• TennHedge

Debunking Common Myths About Bitcoin

Bitcoin's price appreciation is bringing the digital currency back into the conversations of mainstream finance, which inevitably brings antiquated, erroneous misnomers about BTC back to the forefront. I would like to try my hand at putting several of these myths about Bitcoin to bed, once and for all.

Myth #1: Bitcoin is akin to other infamous market bubbles such as Tulip Mania.

I think this is one of the easier ones to debunk now, but certainly was more difficult to argue against in 2017, when Bitcoin really only had the support of mostly retail zealots. Paul Tudor Jones, Stanley Druckenmiller, Jack Dorsey with Square, and Michael Saylor with MicroStrategy are not allocating billions of dollars into tulips, and it is foolish to argue otherwise in 2020.

Bitcoin is past the proof-of-concept phase, and is clearly being recognized as a monetary asset in the present - even if only in the speculative sense for some participants.

Myth #2: Governments will just ban Bitcoin if it gets too big.

Ray Dalio was a recent prominent figure in finance to make this claim. The idea is that Bitcoin is something that world governments have allowed to exist up to this point, and could easily snuff out by governmental decree if Bitcoin represented too much of a threat to the global financial order.

This is simply not possible.

Bitcoin is very similar to the internet, in that it is a distributed and decentralized global computer network. For such a network to be shut down, every single participant (anyone running a Bitcoin node) would have to be shut down - an impossible feat.

World governments also cannot simply hoard Bitcoin or attempt to usurp the network by taking over all of the mining power, as they would now have to expend great amounts of money to even attempt to do so, something the citizens of the world would not stand for. Perhaps this could have been done during Bitcoin’s early days, but we are past the point of no return in 2020, Bitcoin’s market cap has reached a critical mass.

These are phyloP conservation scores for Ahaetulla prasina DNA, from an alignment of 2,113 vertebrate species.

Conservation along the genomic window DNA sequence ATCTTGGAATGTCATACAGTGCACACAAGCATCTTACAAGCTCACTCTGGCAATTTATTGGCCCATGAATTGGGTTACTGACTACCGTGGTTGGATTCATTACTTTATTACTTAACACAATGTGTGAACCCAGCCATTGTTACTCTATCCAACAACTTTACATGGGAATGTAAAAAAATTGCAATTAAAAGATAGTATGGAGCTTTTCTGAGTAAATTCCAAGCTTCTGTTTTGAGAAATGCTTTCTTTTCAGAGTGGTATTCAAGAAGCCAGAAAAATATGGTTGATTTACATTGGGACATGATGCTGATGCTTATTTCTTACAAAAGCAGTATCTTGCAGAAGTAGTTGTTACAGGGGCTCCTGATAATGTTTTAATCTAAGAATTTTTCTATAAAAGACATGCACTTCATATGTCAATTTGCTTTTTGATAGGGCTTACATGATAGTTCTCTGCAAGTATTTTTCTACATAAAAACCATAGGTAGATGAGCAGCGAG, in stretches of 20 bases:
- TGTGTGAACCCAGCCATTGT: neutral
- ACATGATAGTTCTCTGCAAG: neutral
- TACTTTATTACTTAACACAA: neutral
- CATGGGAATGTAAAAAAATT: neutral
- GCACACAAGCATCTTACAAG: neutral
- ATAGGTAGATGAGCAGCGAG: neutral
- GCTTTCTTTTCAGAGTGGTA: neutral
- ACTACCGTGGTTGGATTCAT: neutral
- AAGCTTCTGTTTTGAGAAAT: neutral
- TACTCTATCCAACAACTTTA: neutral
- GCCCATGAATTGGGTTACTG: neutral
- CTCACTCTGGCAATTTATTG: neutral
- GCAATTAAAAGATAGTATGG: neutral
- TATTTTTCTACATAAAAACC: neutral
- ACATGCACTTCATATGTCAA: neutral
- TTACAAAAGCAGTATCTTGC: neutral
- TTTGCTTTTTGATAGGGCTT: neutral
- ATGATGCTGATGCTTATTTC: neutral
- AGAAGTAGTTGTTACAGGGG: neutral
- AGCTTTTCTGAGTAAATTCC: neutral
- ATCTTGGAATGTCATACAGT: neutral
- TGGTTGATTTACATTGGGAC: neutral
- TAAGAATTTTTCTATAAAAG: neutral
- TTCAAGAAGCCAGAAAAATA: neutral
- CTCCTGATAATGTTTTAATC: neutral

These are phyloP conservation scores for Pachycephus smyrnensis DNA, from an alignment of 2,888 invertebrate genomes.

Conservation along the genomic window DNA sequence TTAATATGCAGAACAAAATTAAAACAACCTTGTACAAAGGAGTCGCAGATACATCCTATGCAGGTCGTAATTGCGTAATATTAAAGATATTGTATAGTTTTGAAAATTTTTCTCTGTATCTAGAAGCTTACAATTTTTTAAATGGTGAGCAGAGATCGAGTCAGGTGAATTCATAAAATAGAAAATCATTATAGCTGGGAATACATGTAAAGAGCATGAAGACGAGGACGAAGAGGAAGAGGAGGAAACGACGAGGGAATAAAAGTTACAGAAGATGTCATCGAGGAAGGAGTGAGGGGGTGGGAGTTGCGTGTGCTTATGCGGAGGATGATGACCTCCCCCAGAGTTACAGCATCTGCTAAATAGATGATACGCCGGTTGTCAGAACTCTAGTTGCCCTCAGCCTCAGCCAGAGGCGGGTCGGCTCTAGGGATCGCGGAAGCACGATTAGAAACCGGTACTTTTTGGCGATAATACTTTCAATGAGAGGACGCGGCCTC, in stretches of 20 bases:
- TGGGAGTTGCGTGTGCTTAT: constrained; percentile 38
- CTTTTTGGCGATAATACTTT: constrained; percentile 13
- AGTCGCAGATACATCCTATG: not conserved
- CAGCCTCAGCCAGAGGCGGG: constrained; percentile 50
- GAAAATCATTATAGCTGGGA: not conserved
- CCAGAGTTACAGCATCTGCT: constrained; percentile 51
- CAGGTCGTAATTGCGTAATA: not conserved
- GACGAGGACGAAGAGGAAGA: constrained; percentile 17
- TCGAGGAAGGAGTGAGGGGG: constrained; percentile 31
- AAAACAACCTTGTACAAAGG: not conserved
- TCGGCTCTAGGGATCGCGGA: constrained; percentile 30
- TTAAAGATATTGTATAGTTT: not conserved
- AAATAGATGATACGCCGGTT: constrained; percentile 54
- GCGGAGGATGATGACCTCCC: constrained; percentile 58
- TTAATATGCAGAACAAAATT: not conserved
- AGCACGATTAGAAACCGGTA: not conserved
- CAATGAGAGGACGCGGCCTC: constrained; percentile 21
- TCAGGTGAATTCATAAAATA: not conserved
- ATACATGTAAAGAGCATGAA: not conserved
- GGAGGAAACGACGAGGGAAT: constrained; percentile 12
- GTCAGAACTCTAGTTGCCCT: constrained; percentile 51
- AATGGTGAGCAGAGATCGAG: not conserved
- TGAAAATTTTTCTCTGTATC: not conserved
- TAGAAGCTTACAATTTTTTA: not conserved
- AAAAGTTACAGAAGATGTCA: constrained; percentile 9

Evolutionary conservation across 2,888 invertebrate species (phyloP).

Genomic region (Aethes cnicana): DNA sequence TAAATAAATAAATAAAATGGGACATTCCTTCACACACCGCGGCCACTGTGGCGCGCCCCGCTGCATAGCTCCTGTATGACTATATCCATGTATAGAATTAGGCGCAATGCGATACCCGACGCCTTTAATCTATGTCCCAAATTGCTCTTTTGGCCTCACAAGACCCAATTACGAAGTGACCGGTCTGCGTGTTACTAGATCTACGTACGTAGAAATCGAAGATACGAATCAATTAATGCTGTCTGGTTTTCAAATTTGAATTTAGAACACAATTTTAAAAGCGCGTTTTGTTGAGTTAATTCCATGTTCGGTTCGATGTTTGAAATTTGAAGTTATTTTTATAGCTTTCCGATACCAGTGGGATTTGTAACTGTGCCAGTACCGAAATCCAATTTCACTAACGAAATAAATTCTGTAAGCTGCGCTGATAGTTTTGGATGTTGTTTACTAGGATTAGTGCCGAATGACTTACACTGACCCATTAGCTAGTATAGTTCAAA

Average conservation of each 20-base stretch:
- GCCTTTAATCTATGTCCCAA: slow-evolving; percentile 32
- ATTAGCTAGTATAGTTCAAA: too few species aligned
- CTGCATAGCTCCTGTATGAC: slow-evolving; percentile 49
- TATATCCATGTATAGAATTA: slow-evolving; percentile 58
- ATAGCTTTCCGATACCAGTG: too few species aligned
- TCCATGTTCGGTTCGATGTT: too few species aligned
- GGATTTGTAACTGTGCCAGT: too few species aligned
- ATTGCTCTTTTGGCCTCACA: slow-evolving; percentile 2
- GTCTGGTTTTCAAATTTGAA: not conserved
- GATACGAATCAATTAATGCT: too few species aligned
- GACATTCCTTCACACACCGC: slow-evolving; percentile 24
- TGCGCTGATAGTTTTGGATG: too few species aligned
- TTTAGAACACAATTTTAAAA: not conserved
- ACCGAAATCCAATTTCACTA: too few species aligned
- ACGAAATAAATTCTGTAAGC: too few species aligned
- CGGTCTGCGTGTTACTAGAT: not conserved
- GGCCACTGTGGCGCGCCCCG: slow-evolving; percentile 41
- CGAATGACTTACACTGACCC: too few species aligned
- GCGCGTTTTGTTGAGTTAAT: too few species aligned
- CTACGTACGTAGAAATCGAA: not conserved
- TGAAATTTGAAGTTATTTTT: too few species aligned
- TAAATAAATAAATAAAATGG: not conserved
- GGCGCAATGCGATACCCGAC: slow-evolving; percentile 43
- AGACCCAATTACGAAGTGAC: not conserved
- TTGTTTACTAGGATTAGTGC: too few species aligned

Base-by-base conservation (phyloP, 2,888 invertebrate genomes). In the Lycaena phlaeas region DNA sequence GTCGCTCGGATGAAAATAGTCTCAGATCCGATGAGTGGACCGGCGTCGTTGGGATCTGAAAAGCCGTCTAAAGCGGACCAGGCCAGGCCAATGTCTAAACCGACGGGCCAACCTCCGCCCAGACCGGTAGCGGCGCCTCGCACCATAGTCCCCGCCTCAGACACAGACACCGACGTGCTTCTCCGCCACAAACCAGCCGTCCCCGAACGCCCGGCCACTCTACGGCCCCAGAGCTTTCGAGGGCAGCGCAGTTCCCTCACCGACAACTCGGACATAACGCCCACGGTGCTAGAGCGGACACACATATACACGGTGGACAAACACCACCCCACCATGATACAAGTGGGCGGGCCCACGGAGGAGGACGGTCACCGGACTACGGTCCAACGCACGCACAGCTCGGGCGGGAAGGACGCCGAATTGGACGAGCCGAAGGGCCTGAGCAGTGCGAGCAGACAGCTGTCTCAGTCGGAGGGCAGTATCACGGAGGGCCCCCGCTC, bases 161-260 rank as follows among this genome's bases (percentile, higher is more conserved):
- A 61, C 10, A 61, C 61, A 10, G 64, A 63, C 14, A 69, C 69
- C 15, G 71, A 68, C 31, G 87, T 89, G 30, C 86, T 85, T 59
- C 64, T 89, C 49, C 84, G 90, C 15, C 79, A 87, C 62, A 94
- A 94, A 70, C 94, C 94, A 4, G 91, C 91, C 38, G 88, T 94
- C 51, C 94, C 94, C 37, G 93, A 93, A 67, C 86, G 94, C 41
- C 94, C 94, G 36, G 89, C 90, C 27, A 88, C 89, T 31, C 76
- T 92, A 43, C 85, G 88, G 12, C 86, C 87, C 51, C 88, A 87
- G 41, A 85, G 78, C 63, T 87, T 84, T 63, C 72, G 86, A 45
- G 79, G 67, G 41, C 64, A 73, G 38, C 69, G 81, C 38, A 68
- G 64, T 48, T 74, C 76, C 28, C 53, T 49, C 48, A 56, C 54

Myth #3: Bitcoin is the preferred choice for criminal activity.

It seems like virtually every time you hear Bitcoin being discussed in the mainstream press, you hear something to the effect "Bitcoin benefits hackers, tax evaders, and money launderers," the argument being that Bitcoin is nothing more than a tool for criminals. While it is certainly true that Bitcoin has been used for criminal activity, as have many other currencies, it is not true that Bitcoin should be the preferred choice of criminals.

Every Bitcoin transaction is publicly broadcast to the blockchain, so if you are conducting crime with Bitcoin, you are broadcasting timestamped proof of your crimes to the world, and the record of your crimes will be kept for all eternity - giving the authorities unlimited time to decipher your criminal dealings.

Furthermore, physical cash is by and far still the preferred method of worldwide criminals, notably the U.S. dollar. Should the dollar be banned?

Myth #4: Bitcoin will be destroyed by quantum computing.

I believe the claim that quantum computing could one day destroy the Bitcoin network ignores the simple truth that network participants are well-incentivized to work together to ensure the security and longevity of the network, the incentives being participants' purchasing power on the network. Incentives are powerful, and I have no doubt in my mind that the Bitcoin protocol will be amended, with the full consensus of its users, in the future to protect all participants from all threats; moreover, the fact that this will occur demonstrates the beauty in Satoshi's design, as well as his expert foresight. The protocol will adapt to the times of the day, the incentives for this to occur are far too great.

At the end of the day, quantum computing has many years of development to go before it begins to threaten Bitcoin. When that day arrives, it is not only Bitcoin that will have to undergo changes in its security, it is the entire infrastructure of modern computing networks that will have to change also. It is an erroneous assumption to assume that network security protocols will stay the same while quantum computing moves forward.

I'm sure I have missed several other prominent myths about Bitcoin, there are so many after all. I hope that I at least helped shift the narrative a bit more in Bitcoin's favor with this humble article, however.


You should always consider seeking financial advice from a licensed advisor before making decisions with your money, and you should not consider anything I write as financial advice but merely my opinion. Getting your financial house in order is a prerequisite for Bitcoin saving, in my opinion.

Disclosure: nothing in this article should be considered financial advice and I am not a financial advisor. Do your own research as everything in finance carries risk.